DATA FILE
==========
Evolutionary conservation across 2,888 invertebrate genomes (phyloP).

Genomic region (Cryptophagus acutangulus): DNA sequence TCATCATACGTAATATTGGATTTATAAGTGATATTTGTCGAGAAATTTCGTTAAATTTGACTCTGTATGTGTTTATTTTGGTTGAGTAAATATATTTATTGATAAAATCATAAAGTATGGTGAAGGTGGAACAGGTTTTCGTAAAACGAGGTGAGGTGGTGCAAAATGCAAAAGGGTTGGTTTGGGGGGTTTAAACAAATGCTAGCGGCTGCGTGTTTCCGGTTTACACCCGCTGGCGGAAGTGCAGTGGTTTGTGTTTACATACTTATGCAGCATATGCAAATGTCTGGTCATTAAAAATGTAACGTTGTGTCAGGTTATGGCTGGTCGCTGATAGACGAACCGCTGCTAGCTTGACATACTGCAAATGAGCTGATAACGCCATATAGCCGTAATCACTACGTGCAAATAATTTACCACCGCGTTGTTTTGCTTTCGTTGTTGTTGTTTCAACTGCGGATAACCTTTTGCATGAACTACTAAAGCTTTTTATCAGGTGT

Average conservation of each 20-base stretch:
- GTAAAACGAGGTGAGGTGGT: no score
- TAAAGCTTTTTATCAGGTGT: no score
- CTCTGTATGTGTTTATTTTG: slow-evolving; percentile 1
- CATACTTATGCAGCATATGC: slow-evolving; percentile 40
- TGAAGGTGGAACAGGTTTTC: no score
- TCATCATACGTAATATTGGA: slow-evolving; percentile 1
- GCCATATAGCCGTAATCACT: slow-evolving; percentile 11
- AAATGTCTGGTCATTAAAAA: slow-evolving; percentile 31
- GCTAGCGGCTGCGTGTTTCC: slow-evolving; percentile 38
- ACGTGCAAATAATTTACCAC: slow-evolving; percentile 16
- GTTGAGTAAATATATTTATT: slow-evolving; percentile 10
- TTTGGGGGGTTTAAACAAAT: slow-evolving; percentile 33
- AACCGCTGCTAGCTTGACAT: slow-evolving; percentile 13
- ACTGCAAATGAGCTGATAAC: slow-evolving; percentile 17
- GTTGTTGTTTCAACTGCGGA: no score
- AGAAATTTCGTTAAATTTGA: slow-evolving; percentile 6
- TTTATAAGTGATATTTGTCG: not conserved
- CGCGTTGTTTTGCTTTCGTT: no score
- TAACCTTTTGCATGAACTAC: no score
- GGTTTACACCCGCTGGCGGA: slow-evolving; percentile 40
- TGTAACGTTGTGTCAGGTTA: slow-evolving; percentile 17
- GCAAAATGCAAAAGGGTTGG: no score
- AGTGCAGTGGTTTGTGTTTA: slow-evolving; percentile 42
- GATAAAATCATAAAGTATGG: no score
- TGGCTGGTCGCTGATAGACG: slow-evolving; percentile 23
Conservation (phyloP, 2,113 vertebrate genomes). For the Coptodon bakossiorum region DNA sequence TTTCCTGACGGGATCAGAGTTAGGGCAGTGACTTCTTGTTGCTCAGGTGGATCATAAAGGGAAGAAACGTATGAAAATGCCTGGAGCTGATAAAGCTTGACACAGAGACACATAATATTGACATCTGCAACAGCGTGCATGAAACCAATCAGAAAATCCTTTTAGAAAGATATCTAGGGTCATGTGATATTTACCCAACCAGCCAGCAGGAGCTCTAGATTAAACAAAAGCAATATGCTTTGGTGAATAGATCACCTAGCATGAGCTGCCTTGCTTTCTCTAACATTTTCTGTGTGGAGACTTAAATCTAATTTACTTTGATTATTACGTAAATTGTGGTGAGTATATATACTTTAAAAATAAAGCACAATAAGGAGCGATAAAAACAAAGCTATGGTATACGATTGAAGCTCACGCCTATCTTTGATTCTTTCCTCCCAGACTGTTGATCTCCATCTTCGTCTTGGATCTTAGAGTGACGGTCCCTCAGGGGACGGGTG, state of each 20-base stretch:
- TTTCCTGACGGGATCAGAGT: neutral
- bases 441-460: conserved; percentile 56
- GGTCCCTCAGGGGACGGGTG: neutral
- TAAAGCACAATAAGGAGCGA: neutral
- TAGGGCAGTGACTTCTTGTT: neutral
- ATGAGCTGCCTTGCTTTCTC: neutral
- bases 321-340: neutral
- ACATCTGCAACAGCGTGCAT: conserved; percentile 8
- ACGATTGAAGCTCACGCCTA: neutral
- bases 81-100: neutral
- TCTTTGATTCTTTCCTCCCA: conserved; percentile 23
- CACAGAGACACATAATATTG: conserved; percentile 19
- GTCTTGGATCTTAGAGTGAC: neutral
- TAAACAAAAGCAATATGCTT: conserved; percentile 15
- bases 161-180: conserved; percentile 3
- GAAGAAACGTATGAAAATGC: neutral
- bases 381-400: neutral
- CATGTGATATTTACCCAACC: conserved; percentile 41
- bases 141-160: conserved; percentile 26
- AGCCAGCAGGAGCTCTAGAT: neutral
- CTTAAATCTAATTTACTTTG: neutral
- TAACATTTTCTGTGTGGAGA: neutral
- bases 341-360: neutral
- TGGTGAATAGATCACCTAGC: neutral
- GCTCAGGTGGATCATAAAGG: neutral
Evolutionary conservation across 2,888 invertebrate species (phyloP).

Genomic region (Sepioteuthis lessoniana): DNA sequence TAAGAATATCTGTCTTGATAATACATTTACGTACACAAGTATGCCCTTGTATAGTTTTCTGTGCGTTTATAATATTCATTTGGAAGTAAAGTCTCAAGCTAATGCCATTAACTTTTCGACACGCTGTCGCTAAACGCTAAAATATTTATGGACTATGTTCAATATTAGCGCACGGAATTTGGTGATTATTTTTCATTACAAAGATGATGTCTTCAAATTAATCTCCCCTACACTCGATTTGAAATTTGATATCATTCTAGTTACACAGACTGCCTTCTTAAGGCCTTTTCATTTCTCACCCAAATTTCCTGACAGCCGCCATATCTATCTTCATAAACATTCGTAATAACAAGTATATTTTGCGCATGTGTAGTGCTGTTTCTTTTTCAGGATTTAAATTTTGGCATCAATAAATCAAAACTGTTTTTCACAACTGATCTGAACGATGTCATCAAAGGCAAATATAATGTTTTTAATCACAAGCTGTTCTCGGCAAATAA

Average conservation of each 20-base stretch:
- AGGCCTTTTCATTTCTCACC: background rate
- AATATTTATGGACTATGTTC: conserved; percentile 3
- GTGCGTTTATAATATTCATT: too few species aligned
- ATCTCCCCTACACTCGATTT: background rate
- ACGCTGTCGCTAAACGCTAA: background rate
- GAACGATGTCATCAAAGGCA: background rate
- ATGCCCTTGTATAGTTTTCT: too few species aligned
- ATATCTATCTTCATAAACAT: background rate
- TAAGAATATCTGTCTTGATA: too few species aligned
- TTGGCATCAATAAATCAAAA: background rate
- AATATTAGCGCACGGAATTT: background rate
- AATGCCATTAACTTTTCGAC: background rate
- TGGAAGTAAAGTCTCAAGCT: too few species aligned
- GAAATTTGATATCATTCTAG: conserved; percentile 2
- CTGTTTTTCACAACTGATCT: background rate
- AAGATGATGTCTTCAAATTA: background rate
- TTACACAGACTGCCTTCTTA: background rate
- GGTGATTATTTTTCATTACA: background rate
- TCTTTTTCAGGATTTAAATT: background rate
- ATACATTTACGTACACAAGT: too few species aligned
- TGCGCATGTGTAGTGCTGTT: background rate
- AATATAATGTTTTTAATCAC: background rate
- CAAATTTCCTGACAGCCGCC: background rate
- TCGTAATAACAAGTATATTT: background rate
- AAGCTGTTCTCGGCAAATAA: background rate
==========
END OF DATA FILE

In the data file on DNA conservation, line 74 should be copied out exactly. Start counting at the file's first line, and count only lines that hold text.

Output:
- TTACACAGACTGCCTTCTTA: background rate